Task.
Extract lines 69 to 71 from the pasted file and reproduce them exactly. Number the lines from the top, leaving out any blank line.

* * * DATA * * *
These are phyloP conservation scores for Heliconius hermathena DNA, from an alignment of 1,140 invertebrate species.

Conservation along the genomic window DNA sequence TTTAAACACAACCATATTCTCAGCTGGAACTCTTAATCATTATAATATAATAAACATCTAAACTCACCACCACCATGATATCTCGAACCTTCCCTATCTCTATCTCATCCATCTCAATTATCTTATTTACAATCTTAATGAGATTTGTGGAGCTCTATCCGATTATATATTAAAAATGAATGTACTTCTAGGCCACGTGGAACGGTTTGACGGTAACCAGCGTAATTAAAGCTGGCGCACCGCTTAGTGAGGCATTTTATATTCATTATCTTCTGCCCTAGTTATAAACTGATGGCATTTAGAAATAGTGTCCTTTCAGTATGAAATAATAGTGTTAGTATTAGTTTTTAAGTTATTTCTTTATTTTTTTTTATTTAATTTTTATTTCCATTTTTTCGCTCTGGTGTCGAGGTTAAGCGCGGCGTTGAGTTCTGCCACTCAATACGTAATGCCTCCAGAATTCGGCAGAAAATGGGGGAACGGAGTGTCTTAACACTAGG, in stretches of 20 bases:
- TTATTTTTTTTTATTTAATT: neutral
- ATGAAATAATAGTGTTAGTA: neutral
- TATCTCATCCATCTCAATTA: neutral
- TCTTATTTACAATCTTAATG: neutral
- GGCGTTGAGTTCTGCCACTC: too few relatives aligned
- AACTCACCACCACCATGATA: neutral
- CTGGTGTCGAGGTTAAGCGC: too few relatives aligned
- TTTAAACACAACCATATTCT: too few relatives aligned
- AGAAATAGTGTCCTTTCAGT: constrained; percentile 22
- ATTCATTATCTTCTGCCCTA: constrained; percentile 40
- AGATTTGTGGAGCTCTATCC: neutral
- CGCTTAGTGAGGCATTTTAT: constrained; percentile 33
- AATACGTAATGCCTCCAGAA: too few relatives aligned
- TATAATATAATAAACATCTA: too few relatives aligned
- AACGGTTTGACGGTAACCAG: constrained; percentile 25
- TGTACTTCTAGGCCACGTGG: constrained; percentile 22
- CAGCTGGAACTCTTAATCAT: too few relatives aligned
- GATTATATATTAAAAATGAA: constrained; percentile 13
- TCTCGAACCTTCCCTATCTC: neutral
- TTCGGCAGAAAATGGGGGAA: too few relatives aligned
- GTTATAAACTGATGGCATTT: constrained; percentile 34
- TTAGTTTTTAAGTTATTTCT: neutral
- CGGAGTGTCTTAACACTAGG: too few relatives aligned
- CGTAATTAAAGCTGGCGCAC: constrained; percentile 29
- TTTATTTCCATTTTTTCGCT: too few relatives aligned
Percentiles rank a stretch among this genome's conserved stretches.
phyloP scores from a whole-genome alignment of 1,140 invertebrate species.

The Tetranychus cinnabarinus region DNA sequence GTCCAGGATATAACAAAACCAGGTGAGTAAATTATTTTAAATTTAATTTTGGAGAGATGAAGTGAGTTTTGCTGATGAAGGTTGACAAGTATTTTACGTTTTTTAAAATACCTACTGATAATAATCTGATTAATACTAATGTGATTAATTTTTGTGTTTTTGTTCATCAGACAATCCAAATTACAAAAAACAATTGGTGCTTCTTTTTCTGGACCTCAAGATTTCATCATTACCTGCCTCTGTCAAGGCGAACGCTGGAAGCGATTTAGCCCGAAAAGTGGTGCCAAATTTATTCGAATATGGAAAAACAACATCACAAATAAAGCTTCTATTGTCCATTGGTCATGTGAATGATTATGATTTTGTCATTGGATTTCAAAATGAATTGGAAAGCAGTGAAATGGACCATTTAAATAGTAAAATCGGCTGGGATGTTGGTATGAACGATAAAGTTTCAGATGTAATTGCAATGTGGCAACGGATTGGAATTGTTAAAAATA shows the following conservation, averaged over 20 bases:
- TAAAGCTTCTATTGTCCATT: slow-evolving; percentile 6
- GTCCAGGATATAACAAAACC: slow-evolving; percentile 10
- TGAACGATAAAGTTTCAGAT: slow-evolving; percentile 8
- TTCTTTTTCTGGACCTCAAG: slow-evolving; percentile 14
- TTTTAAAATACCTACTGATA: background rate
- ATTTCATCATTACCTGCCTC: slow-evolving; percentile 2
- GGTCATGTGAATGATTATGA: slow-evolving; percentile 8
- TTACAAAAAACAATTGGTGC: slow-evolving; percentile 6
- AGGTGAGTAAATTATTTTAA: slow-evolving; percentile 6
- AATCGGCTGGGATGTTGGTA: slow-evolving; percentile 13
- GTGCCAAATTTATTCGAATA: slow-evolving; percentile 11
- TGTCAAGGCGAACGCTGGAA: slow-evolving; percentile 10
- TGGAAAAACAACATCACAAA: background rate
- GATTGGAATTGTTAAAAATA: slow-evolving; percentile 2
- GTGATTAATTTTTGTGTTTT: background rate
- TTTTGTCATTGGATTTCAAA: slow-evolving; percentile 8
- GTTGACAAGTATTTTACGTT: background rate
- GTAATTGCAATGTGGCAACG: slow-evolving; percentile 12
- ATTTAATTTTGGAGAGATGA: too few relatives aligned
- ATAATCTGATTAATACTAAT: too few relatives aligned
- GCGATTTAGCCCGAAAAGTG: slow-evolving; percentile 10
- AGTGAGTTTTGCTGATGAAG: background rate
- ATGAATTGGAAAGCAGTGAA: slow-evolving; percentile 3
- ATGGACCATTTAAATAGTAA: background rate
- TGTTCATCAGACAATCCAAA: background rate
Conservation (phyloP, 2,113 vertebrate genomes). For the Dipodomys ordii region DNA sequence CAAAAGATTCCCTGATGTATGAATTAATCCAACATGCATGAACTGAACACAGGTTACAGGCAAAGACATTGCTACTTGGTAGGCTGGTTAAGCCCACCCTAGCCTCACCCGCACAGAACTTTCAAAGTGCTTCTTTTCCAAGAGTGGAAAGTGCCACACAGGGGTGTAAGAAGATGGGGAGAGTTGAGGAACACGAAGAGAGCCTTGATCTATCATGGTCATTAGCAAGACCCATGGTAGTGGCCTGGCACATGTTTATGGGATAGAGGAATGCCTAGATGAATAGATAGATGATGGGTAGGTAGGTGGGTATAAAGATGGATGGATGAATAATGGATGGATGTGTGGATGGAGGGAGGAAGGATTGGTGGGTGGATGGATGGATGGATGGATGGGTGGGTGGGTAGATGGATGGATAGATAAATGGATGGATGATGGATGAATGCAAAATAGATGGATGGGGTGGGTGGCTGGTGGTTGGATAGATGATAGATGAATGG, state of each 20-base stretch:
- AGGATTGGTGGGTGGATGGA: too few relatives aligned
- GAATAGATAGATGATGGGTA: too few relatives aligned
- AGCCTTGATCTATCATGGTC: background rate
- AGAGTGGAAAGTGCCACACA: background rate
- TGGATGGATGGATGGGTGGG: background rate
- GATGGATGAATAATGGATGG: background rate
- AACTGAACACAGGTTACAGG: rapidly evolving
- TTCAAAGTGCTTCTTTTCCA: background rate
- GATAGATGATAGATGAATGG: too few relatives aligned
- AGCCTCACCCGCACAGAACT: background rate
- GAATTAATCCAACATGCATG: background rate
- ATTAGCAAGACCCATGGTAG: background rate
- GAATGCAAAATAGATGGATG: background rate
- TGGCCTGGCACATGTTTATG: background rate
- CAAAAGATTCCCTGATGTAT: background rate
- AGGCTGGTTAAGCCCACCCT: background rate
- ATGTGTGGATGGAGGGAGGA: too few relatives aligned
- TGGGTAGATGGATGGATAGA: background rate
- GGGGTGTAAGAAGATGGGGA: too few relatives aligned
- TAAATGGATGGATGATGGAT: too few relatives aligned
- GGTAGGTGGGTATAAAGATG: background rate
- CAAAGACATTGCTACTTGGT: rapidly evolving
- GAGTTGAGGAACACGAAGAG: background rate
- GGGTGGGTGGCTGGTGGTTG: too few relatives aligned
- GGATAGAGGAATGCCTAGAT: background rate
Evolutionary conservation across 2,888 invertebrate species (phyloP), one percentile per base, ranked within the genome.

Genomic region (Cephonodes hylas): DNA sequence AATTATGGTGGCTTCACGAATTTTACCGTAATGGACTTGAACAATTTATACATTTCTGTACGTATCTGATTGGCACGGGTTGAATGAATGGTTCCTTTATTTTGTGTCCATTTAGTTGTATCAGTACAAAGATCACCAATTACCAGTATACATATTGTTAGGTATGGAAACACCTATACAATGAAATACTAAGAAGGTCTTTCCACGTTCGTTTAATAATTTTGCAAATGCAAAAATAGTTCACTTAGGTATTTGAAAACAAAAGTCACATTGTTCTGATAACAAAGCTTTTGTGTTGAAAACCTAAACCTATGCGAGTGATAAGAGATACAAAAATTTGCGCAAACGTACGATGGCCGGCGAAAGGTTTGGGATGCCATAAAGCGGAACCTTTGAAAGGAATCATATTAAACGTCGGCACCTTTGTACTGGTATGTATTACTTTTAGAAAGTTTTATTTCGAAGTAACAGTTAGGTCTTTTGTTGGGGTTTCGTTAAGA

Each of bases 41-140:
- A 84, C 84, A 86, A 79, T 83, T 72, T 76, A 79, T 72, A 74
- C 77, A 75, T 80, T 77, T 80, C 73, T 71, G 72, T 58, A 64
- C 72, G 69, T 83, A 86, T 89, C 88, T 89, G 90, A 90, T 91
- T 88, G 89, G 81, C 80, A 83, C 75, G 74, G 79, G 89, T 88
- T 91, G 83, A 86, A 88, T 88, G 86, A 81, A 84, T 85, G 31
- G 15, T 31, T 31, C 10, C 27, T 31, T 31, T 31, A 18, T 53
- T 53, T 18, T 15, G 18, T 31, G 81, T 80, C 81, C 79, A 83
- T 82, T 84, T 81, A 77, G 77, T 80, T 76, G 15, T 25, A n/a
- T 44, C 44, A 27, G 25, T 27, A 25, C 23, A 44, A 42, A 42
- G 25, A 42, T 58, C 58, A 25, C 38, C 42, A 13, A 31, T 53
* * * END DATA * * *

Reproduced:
- GAATGCAAAATAGATGGATG: background rate
- TGGCCTGGCACATGTTTATG: background rate
- CAAAAGATTCCCTGATGTAT: background rate